Because it is a mere 1,000 days until the election, USA Today's Susan Page tries to predict the 2016 presidential campaign.
It's hard to remember a better time for politicians to talk about the issue of income inequality. But according to the Associated Press (1/24/14), Barack Obama's State of the Union address will attempt to shift away that issue–too divisive, apparently–and opt instead for some discussion of economic opportunity. As Jim Kuhnhenn writes: The adjustment reflects an awareness that Obama's earlier language put him at risk of being perceived as divisive and exposed him to criticism that his rhetoric was exploiting the gap between haves and have-nots. He also noted: Obama's December speech was well received by Democrats and liberals, but […]
Everyone seems to agree that Edward Snowden started an important debate over NSA surveillance. But on the Sunday chat shows, debate isn't what you're likely to see. And CNN and CBS add new contributors–but are they opening up or closing the discussion? Plus: USA Today cheers on the fracking boom in Texas.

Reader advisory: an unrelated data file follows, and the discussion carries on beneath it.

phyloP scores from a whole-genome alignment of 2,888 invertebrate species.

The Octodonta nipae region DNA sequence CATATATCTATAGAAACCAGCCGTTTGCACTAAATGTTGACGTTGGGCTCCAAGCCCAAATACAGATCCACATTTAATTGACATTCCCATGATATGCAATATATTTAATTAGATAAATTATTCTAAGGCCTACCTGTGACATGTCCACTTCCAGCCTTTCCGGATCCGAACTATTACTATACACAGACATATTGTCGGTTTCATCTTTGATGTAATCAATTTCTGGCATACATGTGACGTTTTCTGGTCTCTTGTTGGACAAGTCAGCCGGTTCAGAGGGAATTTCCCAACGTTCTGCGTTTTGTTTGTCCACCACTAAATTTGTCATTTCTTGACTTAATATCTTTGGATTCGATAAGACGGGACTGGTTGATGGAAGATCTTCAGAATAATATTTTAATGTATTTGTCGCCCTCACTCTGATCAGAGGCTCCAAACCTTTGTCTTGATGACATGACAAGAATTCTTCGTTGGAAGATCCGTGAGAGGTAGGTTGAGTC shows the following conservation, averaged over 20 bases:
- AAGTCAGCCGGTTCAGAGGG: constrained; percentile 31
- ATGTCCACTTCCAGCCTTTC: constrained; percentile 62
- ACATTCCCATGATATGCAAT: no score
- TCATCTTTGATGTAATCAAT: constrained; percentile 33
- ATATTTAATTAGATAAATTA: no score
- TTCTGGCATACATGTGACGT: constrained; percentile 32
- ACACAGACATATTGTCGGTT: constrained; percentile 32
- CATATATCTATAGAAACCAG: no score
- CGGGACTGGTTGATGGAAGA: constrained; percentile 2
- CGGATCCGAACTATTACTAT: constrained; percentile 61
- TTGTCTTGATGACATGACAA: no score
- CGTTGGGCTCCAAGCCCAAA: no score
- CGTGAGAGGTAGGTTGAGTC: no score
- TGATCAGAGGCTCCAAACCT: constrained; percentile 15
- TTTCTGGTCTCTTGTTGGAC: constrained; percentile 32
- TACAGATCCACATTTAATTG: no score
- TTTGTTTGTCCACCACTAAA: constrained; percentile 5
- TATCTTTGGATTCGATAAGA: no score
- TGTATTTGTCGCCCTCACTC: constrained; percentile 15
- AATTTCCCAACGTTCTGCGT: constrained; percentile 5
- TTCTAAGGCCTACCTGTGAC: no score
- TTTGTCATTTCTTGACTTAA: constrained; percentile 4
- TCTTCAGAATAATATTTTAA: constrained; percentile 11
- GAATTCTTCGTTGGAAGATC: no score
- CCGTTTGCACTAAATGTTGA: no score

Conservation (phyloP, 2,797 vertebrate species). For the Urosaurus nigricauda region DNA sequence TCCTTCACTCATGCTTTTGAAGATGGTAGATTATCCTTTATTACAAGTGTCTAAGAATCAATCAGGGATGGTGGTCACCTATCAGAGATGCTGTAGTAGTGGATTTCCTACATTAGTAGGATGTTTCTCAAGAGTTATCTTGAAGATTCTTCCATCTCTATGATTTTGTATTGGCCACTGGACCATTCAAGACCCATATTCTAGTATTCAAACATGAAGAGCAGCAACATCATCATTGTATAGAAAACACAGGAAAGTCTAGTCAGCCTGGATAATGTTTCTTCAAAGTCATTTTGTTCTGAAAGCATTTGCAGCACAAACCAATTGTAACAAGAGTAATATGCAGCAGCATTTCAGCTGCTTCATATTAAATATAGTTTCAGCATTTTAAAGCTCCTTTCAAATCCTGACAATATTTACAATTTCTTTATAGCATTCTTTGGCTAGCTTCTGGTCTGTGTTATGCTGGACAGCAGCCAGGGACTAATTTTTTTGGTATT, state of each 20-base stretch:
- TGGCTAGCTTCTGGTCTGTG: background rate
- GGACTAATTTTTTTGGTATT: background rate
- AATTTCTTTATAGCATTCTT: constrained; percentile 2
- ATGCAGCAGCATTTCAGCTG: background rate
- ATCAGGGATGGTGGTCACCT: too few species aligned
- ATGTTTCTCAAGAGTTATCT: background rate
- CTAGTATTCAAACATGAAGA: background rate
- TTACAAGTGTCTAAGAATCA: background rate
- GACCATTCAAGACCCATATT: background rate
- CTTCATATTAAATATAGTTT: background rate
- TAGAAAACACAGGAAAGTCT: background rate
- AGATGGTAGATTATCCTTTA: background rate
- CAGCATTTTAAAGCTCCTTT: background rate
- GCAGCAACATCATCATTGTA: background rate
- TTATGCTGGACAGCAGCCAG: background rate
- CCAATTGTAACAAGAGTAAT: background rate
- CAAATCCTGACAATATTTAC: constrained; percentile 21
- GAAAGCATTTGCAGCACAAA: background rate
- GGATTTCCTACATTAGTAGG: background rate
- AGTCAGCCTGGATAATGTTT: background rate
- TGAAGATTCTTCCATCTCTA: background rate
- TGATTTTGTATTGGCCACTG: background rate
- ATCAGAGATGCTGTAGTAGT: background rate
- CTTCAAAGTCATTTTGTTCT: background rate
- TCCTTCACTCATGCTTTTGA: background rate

USA Today hyping a poll that contradicts others finding public support for the Iran deal. Has public opinion shifted? Not really–you simply have to look at what the polls are asking.
A look at USA Today's Iran coverage over time suggests a pattern of putting Iran in a bad light, sometimes at the expense of the truth.
Yesterday in USA Today (9/22/13), Aamer Madhani wrote this about the challenges facing Barack Obama: The president is also trying to take advantage of a diplomatic opening–created by the installation of a new, more moderate president in Iran–to persuade Tehran to abandon its nuclear weapons program. As you might know by now, this is misleading; Iran is suspected by some governments of having a nuclear weapons program, but there is no solid intelligence that such a program exists. USA Today made a similar claim a few months ago; when FAIR activists wrote to the paper, it eventually got around to […]